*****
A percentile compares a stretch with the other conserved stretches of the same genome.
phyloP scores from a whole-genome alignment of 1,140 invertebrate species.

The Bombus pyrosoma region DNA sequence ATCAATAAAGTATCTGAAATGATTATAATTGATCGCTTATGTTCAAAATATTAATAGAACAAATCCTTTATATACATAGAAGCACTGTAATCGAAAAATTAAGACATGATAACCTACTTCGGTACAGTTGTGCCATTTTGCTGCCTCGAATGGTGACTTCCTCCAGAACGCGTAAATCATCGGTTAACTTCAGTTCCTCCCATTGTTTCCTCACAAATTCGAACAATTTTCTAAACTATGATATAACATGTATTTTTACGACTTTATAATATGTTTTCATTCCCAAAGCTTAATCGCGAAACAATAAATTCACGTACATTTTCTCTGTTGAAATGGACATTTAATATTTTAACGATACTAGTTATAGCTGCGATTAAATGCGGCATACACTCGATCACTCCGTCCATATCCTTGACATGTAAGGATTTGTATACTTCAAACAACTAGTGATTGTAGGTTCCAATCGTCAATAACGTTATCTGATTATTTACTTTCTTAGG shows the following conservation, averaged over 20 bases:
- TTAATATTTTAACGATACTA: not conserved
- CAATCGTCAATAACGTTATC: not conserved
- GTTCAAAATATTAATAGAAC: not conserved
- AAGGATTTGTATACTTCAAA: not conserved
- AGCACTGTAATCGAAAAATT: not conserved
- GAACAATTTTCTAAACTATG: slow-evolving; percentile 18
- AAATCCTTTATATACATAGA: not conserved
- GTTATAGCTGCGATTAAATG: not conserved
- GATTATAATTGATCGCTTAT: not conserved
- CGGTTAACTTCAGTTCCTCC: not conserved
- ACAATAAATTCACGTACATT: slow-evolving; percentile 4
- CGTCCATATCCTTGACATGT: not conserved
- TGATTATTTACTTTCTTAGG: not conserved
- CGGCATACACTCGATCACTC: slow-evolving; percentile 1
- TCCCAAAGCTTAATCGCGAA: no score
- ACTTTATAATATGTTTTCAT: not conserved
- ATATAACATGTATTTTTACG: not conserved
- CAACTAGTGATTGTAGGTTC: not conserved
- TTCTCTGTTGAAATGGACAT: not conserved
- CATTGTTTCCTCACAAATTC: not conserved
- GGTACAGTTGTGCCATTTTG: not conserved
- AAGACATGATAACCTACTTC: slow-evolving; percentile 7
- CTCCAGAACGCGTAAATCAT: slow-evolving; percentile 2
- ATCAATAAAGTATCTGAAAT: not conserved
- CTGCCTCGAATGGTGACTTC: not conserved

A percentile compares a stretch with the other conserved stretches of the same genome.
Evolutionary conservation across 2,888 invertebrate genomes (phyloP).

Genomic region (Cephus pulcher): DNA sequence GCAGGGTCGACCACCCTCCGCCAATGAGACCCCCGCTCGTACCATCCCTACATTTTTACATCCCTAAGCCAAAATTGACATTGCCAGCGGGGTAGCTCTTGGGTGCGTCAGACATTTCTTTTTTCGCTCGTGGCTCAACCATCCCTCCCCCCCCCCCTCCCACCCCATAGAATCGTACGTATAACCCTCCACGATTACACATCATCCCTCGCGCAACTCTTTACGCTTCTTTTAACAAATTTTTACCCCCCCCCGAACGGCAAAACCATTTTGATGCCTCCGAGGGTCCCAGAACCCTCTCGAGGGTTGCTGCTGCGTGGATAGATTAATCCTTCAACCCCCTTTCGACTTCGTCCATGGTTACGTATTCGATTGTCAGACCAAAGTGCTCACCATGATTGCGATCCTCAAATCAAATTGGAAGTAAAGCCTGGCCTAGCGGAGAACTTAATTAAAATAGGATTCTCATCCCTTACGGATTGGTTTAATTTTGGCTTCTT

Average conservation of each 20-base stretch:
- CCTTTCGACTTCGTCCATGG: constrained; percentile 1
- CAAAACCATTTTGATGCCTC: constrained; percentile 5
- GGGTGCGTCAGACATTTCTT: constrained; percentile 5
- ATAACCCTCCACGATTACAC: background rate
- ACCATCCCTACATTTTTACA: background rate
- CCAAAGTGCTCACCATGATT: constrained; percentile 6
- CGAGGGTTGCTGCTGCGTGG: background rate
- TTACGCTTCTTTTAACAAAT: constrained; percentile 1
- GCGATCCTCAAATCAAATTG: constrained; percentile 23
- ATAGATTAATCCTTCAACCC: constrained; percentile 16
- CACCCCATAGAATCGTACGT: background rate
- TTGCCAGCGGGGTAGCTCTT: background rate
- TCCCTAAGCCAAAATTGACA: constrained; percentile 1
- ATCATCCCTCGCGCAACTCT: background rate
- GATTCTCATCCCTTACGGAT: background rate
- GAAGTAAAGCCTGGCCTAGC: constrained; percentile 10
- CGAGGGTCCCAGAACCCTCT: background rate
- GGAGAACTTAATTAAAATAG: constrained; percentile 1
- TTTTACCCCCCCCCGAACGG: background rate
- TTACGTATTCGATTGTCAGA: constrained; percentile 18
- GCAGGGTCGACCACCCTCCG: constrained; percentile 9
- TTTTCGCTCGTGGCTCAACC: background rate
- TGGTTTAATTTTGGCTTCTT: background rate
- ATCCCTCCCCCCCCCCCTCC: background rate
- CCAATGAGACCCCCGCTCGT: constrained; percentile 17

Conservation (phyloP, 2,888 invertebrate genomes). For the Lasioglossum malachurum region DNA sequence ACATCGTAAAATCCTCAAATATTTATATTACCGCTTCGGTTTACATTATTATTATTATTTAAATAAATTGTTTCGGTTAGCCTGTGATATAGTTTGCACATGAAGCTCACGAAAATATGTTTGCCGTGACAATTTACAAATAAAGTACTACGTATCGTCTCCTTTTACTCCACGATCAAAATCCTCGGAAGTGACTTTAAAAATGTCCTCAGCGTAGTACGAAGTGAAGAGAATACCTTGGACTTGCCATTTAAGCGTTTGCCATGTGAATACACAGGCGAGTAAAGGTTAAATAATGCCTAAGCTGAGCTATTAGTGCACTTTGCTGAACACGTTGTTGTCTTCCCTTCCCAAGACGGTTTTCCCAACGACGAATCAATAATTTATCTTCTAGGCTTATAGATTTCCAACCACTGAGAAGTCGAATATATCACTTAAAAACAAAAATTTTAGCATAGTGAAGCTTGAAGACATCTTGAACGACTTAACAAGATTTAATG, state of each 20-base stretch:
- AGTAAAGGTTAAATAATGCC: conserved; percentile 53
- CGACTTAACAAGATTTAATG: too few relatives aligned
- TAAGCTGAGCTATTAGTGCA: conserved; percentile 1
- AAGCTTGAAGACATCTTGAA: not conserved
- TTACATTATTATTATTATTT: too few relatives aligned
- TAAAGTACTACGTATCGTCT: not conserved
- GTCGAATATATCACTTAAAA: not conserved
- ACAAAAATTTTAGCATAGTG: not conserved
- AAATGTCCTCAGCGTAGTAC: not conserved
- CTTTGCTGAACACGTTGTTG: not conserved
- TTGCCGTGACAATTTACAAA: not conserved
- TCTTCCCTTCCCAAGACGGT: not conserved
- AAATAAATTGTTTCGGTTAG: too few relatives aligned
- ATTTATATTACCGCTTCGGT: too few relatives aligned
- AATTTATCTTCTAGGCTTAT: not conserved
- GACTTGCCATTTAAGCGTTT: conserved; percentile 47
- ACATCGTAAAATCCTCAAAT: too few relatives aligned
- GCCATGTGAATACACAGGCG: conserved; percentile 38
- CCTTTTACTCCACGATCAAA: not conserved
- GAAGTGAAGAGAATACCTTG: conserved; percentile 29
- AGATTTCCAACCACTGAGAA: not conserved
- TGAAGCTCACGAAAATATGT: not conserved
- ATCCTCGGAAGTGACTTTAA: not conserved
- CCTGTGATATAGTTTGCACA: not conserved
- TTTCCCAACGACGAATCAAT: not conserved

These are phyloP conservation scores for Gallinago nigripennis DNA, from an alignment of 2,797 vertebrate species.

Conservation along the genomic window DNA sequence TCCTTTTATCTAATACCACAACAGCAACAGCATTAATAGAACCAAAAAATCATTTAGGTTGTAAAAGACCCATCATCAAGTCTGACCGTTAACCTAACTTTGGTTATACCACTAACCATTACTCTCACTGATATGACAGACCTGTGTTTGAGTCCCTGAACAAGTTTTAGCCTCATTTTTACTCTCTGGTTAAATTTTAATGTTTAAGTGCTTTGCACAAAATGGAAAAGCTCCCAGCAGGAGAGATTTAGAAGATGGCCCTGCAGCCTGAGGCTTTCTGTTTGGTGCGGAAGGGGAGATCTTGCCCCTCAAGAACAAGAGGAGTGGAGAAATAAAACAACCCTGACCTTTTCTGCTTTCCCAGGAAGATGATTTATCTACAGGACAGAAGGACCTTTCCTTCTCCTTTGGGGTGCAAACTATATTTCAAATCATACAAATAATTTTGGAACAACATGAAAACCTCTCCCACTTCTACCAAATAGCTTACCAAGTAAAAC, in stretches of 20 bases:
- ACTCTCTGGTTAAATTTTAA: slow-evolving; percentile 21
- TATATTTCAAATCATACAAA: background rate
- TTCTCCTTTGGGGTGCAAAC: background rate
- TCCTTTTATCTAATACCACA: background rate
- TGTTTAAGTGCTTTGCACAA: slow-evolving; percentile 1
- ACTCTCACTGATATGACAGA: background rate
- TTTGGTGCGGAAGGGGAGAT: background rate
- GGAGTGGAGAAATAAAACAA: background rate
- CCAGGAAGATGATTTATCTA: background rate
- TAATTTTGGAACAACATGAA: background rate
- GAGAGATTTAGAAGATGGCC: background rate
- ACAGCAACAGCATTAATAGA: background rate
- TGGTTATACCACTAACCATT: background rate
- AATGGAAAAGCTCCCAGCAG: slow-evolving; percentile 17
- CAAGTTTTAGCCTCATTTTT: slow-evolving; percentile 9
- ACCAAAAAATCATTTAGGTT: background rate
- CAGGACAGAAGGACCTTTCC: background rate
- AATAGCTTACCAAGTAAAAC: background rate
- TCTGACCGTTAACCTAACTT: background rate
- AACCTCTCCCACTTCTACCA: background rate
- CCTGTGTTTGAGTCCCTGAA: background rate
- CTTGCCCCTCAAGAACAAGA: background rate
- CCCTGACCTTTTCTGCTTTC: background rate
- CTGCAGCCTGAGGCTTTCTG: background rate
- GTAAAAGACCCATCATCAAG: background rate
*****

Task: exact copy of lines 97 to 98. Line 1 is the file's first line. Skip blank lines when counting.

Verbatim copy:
- ACAGCAACAGCATTAATAGA: background rate
- TGGTTATACCACTAACCATT: background rate